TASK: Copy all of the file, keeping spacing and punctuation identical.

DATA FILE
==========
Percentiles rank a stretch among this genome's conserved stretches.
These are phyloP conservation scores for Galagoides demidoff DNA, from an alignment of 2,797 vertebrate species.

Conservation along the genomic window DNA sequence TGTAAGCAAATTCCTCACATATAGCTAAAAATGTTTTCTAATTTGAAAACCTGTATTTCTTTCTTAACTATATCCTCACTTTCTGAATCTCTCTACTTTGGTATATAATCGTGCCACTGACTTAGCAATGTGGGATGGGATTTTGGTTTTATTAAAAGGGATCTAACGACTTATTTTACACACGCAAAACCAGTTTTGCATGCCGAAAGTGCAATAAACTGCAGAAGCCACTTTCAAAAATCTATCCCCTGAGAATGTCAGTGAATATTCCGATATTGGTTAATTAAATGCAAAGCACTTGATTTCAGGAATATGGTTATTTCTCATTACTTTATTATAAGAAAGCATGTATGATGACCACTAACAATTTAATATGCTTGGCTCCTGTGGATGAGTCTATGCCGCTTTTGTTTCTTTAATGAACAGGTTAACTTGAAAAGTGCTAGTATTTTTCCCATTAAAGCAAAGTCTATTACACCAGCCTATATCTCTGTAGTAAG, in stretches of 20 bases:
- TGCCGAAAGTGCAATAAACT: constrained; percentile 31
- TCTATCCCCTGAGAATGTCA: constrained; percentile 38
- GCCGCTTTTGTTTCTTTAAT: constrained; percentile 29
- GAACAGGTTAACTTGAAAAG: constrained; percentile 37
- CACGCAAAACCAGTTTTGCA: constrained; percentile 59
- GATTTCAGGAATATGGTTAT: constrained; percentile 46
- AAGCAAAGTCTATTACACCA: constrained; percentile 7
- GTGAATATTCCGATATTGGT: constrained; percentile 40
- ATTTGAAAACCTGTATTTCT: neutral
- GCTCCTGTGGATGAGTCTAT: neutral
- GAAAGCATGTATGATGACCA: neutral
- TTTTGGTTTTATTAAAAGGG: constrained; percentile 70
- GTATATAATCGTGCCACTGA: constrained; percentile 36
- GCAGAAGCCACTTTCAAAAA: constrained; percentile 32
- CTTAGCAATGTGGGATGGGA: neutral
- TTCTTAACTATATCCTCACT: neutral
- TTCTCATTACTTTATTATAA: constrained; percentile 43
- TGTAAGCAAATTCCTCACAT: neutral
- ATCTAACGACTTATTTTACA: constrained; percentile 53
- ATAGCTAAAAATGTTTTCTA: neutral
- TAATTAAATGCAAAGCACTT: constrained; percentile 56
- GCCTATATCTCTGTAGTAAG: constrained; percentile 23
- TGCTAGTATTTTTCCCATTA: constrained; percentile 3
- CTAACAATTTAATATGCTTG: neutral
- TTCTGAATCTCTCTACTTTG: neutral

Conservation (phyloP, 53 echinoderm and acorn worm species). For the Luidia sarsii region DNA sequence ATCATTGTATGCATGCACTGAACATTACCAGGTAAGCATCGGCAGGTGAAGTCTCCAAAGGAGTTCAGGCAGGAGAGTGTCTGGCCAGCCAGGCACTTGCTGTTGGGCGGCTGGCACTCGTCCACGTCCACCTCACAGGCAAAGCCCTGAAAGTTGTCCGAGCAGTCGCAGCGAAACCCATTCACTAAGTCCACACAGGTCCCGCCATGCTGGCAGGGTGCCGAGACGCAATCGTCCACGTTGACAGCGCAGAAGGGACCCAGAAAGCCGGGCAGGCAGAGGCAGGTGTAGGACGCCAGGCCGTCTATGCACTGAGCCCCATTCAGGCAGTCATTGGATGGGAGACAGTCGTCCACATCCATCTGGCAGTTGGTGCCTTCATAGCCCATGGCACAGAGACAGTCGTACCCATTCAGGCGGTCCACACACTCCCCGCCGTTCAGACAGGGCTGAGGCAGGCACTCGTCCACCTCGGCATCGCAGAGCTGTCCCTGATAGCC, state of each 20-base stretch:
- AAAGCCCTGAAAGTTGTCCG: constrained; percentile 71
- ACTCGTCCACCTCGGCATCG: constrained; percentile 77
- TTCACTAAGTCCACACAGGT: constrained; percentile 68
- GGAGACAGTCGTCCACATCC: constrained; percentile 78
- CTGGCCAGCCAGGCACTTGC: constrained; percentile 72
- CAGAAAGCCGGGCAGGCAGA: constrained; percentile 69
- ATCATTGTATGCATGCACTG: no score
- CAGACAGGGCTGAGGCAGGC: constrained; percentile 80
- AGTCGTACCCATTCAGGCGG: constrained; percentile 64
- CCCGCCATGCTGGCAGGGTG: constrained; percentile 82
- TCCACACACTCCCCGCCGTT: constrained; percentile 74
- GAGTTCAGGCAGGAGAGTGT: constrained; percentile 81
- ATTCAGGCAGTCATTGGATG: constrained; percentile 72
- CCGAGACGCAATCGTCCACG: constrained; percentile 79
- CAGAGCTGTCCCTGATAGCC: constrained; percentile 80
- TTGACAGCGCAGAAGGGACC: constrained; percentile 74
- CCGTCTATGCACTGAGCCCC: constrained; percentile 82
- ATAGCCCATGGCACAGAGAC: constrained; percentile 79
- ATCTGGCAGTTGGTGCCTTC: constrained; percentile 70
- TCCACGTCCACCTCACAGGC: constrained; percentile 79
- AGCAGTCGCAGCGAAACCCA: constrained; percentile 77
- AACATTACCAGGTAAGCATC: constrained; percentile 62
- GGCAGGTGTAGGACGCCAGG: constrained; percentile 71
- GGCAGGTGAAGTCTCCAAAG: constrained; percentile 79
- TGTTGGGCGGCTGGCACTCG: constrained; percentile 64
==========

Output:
Percentiles rank a stretch among this genome's conserved stretches.
These are phyloP conservation scores for Galagoides demidoff DNA, from an alignment of 2,797 vertebrate species.

Conservation along the genomic window DNA sequence TGTAAGCAAATTCCTCACATATAGCTAAAAATGTTTTCTAATTTGAAAACCTGTATTTCTTTCTTAACTATATCCTCACTTTCTGAATCTCTCTACTTTGGTATATAATCGTGCCACTGACTTAGCAATGTGGGATGGGATTTTGGTTTTATTAAAAGGGATCTAACGACTTATTTTACACACGCAAAACCAGTTTTGCATGCCGAAAGTGCAATAAACTGCAGAAGCCACTTTCAAAAATCTATCCCCTGAGAATGTCAGTGAATATTCCGATATTGGTTAATTAAATGCAAAGCACTTGATTTCAGGAATATGGTTATTTCTCATTACTTTATTATAAGAAAGCATGTATGATGACCACTAACAATTTAATATGCTTGGCTCCTGTGGATGAGTCTATGCCGCTTTTGTTTCTTTAATGAACAGGTTAACTTGAAAAGTGCTAGTATTTTTCCCATTAAAGCAAAGTCTATTACACCAGCCTATATCTCTGTAGTAAG, in stretches of 20 bases:
- TGCCGAAAGTGCAATAAACT: constrained; percentile 31
- TCTATCCCCTGAGAATGTCA: constrained; percentile 38
- GCCGCTTTTGTTTCTTTAAT: constrained; percentile 29
- GAACAGGTTAACTTGAAAAG: constrained; percentile 37
- CACGCAAAACCAGTTTTGCA: constrained; percentile 59
- GATTTCAGGAATATGGTTAT: constrained; percentile 46
- AAGCAAAGTCTATTACACCA: constrained; percentile 7
- GTGAATATTCCGATATTGGT: constrained; percentile 40
- ATTTGAAAACCTGTATTTCT: neutral
- GCTCCTGTGGATGAGTCTAT: neutral
- GAAAGCATGTATGATGACCA: neutral
- TTTTGGTTTTATTAAAAGGG: constrained; percentile 70
- GTATATAATCGTGCCACTGA: constrained; percentile 36
- GCAGAAGCCACTTTCAAAAA: constrained; percentile 32
- CTTAGCAATGTGGGATGGGA: neutral
- TTCTTAACTATATCCTCACT: neutral
- TTCTCATTACTTTATTATAA: constrained; percentile 43
- TGTAAGCAAATTCCTCACAT: neutral
- ATCTAACGACTTATTTTACA: constrained; percentile 53
- ATAGCTAAAAATGTTTTCTA: neutral
- TAATTAAATGCAAAGCACTT: constrained; percentile 56
- GCCTATATCTCTGTAGTAAG: constrained; percentile 23
- TGCTAGTATTTTTCCCATTA: constrained; percentile 3
- CTAACAATTTAATATGCTTG: neutral
- TTCTGAATCTCTCTACTTTG: neutral

Conservation (phyloP, 53 echinoderm and acorn worm species). For the Luidia sarsii region DNA sequence ATCATTGTATGCATGCACTGAACATTACCAGGTAAGCATCGGCAGGTGAAGTCTCCAAAGGAGTTCAGGCAGGAGAGTGTCTGGCCAGCCAGGCACTTGCTGTTGGGCGGCTGGCACTCGTCCACGTCCACCTCACAGGCAAAGCCCTGAAAGTTGTCCGAGCAGTCGCAGCGAAACCCATTCACTAAGTCCACACAGGTCCCGCCATGCTGGCAGGGTGCCGAGACGCAATCGTCCACGTTGACAGCGCAGAAGGGACCCAGAAAGCCGGGCAGGCAGAGGCAGGTGTAGGACGCCAGGCCGTCTATGCACTGAGCCCCATTCAGGCAGTCATTGGATGGGAGACAGTCGTCCACATCCATCTGGCAGTTGGTGCCTTCATAGCCCATGGCACAGAGACAGTCGTACCCATTCAGGCGGTCCACACACTCCCCGCCGTTCAGACAGGGCTGAGGCAGGCACTCGTCCACCTCGGCATCGCAGAGCTGTCCCTGATAGCC, state of each 20-base stretch:
- AAAGCCCTGAAAGTTGTCCG: constrained; percentile 71
- ACTCGTCCACCTCGGCATCG: constrained; percentile 77
- TTCACTAAGTCCACACAGGT: constrained; percentile 68
- GGAGACAGTCGTCCACATCC: constrained; percentile 78
- CTGGCCAGCCAGGCACTTGC: constrained; percentile 72
- CAGAAAGCCGGGCAGGCAGA: constrained; percentile 69
- ATCATTGTATGCATGCACTG: no score
- CAGACAGGGCTGAGGCAGGC: constrained; percentile 80
- AGTCGTACCCATTCAGGCGG: constrained; percentile 64
- CCCGCCATGCTGGCAGGGTG: constrained; percentile 82
- TCCACACACTCCCCGCCGTT: constrained; percentile 74
- GAGTTCAGGCAGGAGAGTGT: constrained; percentile 81
- ATTCAGGCAGTCATTGGATG: constrained; percentile 72
- CCGAGACGCAATCGTCCACG: constrained; percentile 79
- CAGAGCTGTCCCTGATAGCC: constrained; percentile 80
- TTGACAGCGCAGAAGGGACC: constrained; percentile 74
- CCGTCTATGCACTGAGCCCC: constrained; percentile 82
- ATAGCCCATGGCACAGAGAC: constrained; percentile 79
- ATCTGGCAGTTGGTGCCTTC: constrained; percentile 70
- TCCACGTCCACCTCACAGGC: constrained; percentile 79
- AGCAGTCGCAGCGAAACCCA: constrained; percentile 77
- AACATTACCAGGTAAGCATC: constrained; percentile 62
- GGCAGGTGTAGGACGCCAGG: constrained; percentile 71
- GGCAGGTGAAGTCTCCAAAG: constrained; percentile 79
- TGTTGGGCGGCTGGCACTCG: constrained; percentile 64